children may be more concerned with undernutrition than overnutrition. Childhood obesity prevention messages are unlikely to be heeded by some parents of normal-weight children if this is the case.
In contrast to previous studies that focused on low-income and ethnically diverse samples of parents (8,14), parents in our study were predominantly white and well educated. Nonetheless, our findings are consistent with earlier reports in preschool-aged children (8,14), suggesting that poor parental recognition of childhood overweight is a widespread problem. A 1998-1999 survey of low-income mothers of children aged 23 to 60 months found that only 29% of mothers of overweight children
believed their child was overweight. Similarly, in a 2003 survey of WIC (Special Supplemental Program for Women, Infants and Children) participants in New York City, 93% of parents of overweight children aged 2 to 4 years reported that their child was just the right size or underweight (14).
Weight misperceptions may be high among parents of preschool-aged children who are overweight or at risk for overweight because of differences in cultural perceptions of weight in early childhood. Results from focus groups conducted with low-income mothers with children aged 12 to 36 months suggest that mothers believe that high infant weight is a sign of child health and good parenting (8). Indeed, none of the parents in the focus groups indicated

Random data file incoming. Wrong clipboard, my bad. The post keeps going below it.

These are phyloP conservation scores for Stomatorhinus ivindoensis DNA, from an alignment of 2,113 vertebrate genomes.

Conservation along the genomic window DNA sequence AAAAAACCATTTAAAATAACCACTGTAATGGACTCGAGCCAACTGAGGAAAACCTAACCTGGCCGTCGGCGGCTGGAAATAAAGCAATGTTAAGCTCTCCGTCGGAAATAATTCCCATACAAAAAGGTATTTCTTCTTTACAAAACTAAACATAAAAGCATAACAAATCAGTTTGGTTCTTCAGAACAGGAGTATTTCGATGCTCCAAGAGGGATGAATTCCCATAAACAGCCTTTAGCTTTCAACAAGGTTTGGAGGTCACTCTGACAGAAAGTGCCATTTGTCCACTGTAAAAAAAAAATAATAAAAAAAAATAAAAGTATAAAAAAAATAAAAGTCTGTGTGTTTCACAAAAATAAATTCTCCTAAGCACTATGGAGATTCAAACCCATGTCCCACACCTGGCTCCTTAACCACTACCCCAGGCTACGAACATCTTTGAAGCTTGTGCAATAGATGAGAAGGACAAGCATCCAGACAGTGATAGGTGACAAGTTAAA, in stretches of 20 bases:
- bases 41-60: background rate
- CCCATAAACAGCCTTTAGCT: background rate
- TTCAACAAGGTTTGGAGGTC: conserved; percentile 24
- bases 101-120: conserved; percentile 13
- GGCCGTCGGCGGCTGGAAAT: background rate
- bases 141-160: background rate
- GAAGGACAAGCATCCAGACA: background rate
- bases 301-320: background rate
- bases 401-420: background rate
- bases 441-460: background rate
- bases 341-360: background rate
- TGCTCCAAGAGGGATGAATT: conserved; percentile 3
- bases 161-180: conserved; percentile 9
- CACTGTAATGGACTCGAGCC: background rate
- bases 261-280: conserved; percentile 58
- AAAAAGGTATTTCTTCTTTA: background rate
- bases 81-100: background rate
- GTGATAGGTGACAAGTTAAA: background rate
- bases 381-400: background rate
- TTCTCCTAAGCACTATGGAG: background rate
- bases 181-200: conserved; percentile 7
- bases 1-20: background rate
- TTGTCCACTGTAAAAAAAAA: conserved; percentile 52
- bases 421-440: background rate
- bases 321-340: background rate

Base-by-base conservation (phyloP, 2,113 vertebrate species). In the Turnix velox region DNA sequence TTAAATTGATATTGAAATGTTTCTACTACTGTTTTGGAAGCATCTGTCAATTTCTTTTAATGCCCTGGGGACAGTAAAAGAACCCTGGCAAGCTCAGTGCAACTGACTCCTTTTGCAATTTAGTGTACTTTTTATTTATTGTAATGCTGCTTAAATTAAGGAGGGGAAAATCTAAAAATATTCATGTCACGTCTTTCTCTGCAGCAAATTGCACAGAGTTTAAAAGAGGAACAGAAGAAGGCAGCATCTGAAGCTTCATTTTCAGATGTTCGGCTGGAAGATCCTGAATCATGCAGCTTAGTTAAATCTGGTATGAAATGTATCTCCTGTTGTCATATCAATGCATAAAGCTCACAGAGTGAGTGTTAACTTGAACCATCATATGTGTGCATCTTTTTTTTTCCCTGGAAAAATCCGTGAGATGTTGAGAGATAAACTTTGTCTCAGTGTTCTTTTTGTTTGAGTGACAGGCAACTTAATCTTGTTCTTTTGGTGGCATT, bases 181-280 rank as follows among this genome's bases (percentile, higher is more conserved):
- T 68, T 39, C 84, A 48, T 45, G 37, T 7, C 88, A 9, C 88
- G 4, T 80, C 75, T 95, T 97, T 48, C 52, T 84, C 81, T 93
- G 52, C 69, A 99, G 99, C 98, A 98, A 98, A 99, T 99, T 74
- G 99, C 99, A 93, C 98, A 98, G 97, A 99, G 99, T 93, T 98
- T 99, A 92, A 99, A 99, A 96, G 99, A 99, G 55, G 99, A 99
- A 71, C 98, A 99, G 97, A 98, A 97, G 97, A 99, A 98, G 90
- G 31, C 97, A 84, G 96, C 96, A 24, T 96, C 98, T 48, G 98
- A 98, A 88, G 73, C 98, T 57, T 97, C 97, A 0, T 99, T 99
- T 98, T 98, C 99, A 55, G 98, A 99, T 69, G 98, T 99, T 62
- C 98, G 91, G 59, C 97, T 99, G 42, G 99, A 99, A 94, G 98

that an infant could be too heavy nor could they identify any specific age at which an infant or toddler could be considered overweight. Similarly, in an ethnographic study of Latino families in New York City, mothers believed heavy children were “safer” and “less fragile” compared with thin children (17). Furthermore, overweight children tended to be viewed as normal weight in the context of families in which multiple generations of family members are overweight or obese.
Health care providers’ lack of attention to weight issues in early childhood may be contributing to parental misperceptions of children’s weight status. Although recommendations encouraging pediatricians to incorporate overweight assessment into routine clinical practice have been issued (20,21), results from several studies suggest this is not yet regularly occurring (22-24). Consequently, some parents of children who are overweight or at risk for overweight may assume their
child is at a normal weight because the pediatrician has not discussed their child’s weight with them.